6◆ law.wne.edu PERSPECTIVES
The next step for the Glens Falls, N Y, native was Western New England, where she felt
both inspired and challenged.
After taking her first family law course (
Representing Children) with Professor Michael
Donnelly, Aimee was hooked. “I took every
course on children and families while I was at
law school. I loved them. When I graduated, I met
with another alumna, Joanne McCarthy (’85),
who worked with the Juvenile Court as an attorney and court investigator. She called over to
DSS for me to see if there were any openings. I
applied that day and have been working with
families and children ever since,” she says.
Aimee has served the Department of Children and Families in Springfield since 1991.
In her present role, she acts as senior manager
of the department of 17, 12 of whom are fellow
alumni of Western New England University
School of Law. Two new hires this spring are
also alumni. She also sponsors interns from
Western New England. “The students that come
to us are very excited to learn. They want to
get into the courtroom and try their hand at
‘lawyering.’ At least four of our attorneys started
as interns,’ she says.
“As attorneys for the Commonwealth, our
office works almost exclusively with the Juvenile
Courts handling Care and Protection petitions,”
Aimee explains. “These petitions encompass adju-
dicating children in need of care and protection,
termination of parental rights, guardianships, and
adoptions. We also practice before the probate
court with Care and Responsibility Petitions,
guardianships of young adults with disabilities
and sua sponte orders of custody.”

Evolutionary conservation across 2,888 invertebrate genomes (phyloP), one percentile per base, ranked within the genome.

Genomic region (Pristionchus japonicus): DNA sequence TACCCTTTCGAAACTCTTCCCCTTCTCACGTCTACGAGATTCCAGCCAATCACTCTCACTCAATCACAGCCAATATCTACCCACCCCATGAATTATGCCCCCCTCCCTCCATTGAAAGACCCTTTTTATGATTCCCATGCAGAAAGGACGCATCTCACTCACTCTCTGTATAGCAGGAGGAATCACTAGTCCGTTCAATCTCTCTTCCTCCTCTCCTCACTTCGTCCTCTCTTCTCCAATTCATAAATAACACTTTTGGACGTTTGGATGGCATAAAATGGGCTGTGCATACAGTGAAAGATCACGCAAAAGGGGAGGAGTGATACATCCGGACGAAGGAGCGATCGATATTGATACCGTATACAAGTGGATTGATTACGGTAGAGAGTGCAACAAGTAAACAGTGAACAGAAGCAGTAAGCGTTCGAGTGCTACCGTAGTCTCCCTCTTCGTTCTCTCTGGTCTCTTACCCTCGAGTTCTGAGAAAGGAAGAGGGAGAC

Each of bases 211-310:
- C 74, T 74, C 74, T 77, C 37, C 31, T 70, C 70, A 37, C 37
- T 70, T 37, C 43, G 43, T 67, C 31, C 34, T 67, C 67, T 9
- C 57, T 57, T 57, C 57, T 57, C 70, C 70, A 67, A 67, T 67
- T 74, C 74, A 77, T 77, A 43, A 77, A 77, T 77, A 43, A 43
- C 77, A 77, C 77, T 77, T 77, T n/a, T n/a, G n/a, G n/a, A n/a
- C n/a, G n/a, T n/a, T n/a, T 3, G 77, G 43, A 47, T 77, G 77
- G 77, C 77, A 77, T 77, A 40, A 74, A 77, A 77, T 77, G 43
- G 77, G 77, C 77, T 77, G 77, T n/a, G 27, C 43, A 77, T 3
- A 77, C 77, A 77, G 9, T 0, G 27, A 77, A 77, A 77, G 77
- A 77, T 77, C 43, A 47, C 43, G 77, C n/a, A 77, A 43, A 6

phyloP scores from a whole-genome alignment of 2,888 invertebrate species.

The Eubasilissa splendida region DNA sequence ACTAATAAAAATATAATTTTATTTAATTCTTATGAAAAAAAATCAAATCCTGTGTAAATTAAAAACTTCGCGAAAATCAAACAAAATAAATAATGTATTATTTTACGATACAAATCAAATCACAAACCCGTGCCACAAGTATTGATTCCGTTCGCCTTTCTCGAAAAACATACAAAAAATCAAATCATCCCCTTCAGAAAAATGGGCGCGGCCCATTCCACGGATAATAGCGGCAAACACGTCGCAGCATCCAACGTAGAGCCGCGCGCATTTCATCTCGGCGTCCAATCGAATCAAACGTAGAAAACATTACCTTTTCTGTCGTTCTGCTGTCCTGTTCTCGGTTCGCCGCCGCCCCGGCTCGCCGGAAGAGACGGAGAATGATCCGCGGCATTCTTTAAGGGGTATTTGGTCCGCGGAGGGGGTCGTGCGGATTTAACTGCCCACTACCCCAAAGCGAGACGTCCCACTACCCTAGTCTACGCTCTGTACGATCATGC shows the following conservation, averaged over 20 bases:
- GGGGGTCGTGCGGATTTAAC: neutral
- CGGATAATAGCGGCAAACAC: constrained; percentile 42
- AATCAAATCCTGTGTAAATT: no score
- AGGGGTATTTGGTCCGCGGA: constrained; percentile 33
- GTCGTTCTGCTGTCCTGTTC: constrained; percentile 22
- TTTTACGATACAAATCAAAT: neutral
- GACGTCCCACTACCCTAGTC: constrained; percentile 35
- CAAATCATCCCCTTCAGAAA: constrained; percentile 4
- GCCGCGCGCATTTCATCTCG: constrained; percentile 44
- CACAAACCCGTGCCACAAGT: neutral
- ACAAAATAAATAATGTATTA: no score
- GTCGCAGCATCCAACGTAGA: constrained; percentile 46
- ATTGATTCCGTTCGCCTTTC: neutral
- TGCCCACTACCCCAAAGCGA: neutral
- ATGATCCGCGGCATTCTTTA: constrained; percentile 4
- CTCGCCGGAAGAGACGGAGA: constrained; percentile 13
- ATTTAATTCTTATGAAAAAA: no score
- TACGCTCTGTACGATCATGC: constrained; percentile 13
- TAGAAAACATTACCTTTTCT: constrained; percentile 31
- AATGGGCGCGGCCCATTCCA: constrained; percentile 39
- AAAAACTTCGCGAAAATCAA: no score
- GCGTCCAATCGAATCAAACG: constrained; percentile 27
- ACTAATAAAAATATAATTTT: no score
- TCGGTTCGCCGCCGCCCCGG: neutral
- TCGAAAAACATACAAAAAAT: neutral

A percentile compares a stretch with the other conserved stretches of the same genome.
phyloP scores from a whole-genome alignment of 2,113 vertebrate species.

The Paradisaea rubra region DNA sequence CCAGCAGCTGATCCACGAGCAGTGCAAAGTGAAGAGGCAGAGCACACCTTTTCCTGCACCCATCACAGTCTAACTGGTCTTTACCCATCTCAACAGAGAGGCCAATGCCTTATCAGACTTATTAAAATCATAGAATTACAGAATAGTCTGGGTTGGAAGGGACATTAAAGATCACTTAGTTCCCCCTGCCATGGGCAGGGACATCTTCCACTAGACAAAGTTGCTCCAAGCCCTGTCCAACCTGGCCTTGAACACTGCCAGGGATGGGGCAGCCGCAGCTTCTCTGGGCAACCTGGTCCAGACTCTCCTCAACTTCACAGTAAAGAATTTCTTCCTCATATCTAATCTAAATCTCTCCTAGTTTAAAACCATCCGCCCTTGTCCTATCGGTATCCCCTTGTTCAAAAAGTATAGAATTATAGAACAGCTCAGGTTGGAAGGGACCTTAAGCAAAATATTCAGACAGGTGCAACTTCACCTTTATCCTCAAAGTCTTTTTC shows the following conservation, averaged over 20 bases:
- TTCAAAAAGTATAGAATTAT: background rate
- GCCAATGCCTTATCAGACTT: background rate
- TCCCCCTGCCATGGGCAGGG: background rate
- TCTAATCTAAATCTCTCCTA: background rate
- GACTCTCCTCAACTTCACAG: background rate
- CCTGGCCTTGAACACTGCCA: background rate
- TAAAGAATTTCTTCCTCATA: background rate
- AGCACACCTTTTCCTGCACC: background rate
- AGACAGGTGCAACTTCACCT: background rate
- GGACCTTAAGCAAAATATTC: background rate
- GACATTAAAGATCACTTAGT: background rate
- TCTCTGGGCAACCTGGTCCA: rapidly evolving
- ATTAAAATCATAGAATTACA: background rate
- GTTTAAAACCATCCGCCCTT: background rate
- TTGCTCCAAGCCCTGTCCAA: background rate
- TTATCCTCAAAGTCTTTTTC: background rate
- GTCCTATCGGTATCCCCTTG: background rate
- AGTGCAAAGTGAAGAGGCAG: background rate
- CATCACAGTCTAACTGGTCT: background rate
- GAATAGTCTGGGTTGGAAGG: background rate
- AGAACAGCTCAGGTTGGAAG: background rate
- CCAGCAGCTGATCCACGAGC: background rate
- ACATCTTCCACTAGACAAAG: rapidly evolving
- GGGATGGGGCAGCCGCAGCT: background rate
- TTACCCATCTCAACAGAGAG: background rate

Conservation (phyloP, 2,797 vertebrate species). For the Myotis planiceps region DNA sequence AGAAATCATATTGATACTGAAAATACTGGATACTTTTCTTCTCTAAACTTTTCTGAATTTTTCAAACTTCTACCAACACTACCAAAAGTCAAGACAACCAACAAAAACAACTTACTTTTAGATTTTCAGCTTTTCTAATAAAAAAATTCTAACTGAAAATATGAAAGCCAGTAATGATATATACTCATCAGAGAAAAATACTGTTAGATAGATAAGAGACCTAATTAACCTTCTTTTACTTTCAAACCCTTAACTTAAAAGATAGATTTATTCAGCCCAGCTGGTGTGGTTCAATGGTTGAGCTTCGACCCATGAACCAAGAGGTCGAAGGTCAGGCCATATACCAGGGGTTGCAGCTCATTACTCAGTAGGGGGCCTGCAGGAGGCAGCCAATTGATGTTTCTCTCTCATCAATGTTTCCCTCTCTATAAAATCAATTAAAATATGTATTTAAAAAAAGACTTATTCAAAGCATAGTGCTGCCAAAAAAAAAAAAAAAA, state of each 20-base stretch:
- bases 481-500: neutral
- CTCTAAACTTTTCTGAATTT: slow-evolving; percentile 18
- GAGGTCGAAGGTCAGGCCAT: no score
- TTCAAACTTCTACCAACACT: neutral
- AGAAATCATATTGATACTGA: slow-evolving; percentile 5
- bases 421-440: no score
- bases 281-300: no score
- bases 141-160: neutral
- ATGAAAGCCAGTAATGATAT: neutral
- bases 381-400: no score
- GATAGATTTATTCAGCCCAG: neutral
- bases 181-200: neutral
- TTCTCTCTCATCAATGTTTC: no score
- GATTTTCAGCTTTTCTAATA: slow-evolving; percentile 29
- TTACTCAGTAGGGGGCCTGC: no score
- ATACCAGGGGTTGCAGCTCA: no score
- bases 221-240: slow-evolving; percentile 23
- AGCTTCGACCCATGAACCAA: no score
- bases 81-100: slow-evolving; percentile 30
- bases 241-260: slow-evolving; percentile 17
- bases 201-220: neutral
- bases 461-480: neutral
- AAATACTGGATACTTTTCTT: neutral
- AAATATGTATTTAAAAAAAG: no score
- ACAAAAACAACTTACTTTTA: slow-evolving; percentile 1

While poverty is a root cause of many child
welfare issues, in her 15 years at the Department,
Aimee sees the opioid epidemic as the biggest
challenge facing area families today.
“Almost every case that comes through our
doors has some form of opioid addiction attached
to it,” she says. “The drugs are everywhere and
they are fairly cheap. Parents are in and out of
rehabilitation services. We have trouble finding
the appropriate services for clients. Finding beds
for inpatient services can be very challenging.
Finding services that will work with families in
their native tongue is also difficult, especially in
rural areas. The drug addiction leads to neglect
of children, so it’s a Catch- 22 situation. Until
the drug addiction is addressed, nothing will
improve for the children.
“Parents are clean and then they relapse and
this happens over and over again,” she explains.
“To feed that addiction, they will do anything to
get their drugs, including prostitution, selling
food stamps, and selling their own children’s
medications. Many times children are exposed to
criminals and sexual offenders.”
Faced with this endless cycle, many children
head down the pathway to adoption.
“I am most proud when children who have
come through our system are able to find forever
homes,” says Aimee, who has dedicated a wall in
her office to photographs from National Adoption
Day, a rare day of celebration at the courthouse.
“The court has a celebration where not only
do the parents adopt the children, the children
adopt their parents. The faces of love and hope
are inspiring. There are not too many happy days
in Juvenile Court, but when a child knows that
they are staying in a home where they will be
safe, warm, well taken care of, and loved, it is
Since childhood, Aimee Cameron-Browne ’90, regional counsel in the Department of Children and
Families in Springfield, MA, has been drawn to advocate for the rights of children and families. Initially
studying to be a nurse midwife at SUNY Plattsburgh, Aimee changed majors and the trajectory of
her life after being inspired by Vice Presidential candidate Geraldine Ferraro’s nomination acceptance
speech at the 1984 Democratic Convention.
“I realized I didn’t need to get into medicine to help children and families; I could become a lawyer
and fight for them in a different arena. The next day, I changed my major to political science with the
hope that I could go to law school,” she says.